by Staff Writers
Zurich, Switzerland (SPX) Mar 28, 2016
Salvador Pane was on a trolleybus in Zurich one day after work. He was deep in thought when the bus came to a sudden stop because the cable was disrupted. He was struck by an idea: "Why can't we create a microrobot that generates an electric field wirelessly?"
The idea stayed with him and, as a result, the ETH researcher and his colleagues have since succeeded in creating tiny particles that can be precisely controlled by magnetic fields and also generate electric fields.
This may sound relatively unspectacular to the uninitiated, but it is a breakthrough. What makes it unique is that a microstructure with a single source of energy is not only moved, but also can be brought to exercise another functionality.
Until now, this had been possible only independently of each other. Pane and his team from the Institute of Robotics and Intelligent Systems have published their research results in the scientific journal Materials Horizons. Their findings could one day revolutionise medicine.
Like the layers of a lasagne
"You have to imagine it like a lasagne with two layers: one layer responds to the field by changing its volume. These materials are magnetostrictive," explains Pane. "Due to the stress transferred, the second piezoelectric layer becomes electrically polarized.
The scientists have made good use of this effect: they coated the microparticles on one side with two different metal layers, one of cobalt ferrite (magnetostrictive) and the other of barium titanate (piezoelectric) - two layers of the lasagne. When a magnetic field is generated around the particles, the inner layer of cobalt ferrite expands and the outer layer of barium titanate deforms, generating an electric field around the microparticles. The magnetoelectric effect was demonstrated by inducing electrochemical reactions.
Bringing drugs to their targets
"We could equip the microrobots with drugs, for example, and target them directly at cancerous tumours in the body, where they would then unload their cargo via the stimulus of the generated electric field," explains Pane.
"This would virtually eliminate the side-effects of cancer drugs because only the cancer cells would be attacked. In addition, the precise application would significantly increase the efficacy of cancer therapies." However, other applications, such as the wireless electrical stimulation of cells, could expand regenerative medicine in a revolutionary way.
Much research before application
"A lot of experiments still need to be done," says Pane. He cites corrosion as an example: "This is often overlooked at the micro and nanoscale, but it needs to be thoroughly investigated." Corrosion is capable of affecting not only the function of a device but can also cause contamination.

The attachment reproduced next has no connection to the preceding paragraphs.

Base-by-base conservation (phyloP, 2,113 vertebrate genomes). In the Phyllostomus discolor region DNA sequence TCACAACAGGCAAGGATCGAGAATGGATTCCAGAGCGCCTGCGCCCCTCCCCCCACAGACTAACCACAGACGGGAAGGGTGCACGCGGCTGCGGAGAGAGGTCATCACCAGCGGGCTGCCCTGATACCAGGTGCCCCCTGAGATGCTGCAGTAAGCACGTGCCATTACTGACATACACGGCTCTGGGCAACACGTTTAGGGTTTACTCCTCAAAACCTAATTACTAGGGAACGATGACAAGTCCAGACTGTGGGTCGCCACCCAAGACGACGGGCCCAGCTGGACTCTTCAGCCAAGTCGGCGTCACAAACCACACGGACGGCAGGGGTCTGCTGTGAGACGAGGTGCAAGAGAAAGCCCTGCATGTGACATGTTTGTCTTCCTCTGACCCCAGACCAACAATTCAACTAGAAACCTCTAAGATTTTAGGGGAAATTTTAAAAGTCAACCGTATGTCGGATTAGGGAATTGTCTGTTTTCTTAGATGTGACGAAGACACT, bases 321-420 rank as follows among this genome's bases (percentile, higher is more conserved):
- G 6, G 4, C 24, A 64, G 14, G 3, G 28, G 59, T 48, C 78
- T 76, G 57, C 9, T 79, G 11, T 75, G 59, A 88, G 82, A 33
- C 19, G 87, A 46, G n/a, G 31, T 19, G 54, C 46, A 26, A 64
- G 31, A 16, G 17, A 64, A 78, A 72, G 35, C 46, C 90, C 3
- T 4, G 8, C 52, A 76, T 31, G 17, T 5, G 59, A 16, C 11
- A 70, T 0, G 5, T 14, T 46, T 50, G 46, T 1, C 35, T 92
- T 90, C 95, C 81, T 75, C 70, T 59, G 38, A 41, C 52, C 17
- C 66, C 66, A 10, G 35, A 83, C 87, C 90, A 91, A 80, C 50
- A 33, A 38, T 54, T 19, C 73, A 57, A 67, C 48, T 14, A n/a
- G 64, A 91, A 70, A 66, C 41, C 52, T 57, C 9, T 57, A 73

"We have to look very carefully if we want to use a technology for a medical application," emphasises the researcher.
For this reason, in the development of micro and nanorobots his team is not limiting itself to technical feasibility alone, but is also exploring the compatibility, toxicity and efficiency of the robots. Pane is convinced that the microrobots will one day have the potential to make an important contribution in the field of biomedicine. It would be the (provisional) end of a journey that began on a Zurich trolleybus.
Chen X-Z, Shamsudhin N, Hoop M, Pieters R, Siringil E, Sakar MS, Nelson BJ, Pane S: Magnetoelectric micromachines with wirelessly controlled navigation and functionality. Materials Horizons 2016, 3: 113-118, doi: 10.1039/C5MH00259A
Space Technology News - Applications and Research
|The content herein, unless otherwise known to be public domain, are Copyright 1995-2017 - Space Media Network. All websites are published in Australia and are solely subject to Australian law and governed by Fair Use principals for news reporting and research purposes. AFP, UPI and IANS news wire stories are copyright Agence France-Presse, United Press International and Indo-Asia News Service. ESA news reports are copyright European Space Agency. All NASA sourced material is public domain. Additional copyrights may apply in whole or part to other bona fide parties. All articles labeled "by Staff Writers" include reports supplied to Space Media Network by industry news wires, PR agencies, corporate press officers and the like. Such articles are individually curated and edited by Space Media Network staff on the basis of the report's information value to our industry and professional readership. Advertising does not imply endorsement, agreement or approval of any opinions, statements or information provided by Space Media Network on any Web page published or hosted by Space Media Network. Privacy Statement|